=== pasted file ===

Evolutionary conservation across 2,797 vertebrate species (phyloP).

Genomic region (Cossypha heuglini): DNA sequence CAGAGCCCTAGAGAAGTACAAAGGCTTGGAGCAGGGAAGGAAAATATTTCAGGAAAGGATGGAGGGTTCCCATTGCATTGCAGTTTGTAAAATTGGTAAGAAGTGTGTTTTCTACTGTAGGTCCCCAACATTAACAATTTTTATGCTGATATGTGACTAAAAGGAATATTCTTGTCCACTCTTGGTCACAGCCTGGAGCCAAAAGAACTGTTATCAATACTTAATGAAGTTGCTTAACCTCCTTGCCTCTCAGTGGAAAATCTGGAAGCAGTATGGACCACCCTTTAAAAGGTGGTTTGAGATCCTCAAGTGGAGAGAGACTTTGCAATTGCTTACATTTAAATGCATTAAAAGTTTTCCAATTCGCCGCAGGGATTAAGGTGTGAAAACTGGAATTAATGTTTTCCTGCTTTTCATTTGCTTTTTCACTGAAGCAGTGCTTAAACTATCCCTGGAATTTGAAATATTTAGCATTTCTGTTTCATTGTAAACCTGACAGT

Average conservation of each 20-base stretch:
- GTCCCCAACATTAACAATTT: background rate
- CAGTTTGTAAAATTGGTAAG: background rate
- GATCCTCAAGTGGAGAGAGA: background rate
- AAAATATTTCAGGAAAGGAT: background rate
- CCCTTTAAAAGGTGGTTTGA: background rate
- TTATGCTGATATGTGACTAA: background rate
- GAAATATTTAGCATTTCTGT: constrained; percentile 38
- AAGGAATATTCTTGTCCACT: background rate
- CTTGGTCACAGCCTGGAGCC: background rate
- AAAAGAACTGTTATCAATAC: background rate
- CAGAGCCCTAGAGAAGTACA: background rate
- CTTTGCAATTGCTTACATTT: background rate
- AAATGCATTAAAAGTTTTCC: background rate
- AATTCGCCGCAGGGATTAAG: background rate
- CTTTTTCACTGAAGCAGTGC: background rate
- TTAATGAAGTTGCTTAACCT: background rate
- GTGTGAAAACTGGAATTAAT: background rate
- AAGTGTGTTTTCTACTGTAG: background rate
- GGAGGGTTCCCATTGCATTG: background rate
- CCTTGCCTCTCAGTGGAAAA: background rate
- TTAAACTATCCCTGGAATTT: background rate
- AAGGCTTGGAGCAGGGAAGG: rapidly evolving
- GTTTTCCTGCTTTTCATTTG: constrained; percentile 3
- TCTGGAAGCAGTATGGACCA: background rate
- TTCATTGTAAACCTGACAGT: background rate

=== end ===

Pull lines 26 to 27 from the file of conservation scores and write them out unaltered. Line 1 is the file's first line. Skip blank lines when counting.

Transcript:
- GTTTTCCTGCTTTTCATTTG: constrained; percentile 3
- TCTGGAAGCAGTATGGACCA: background rate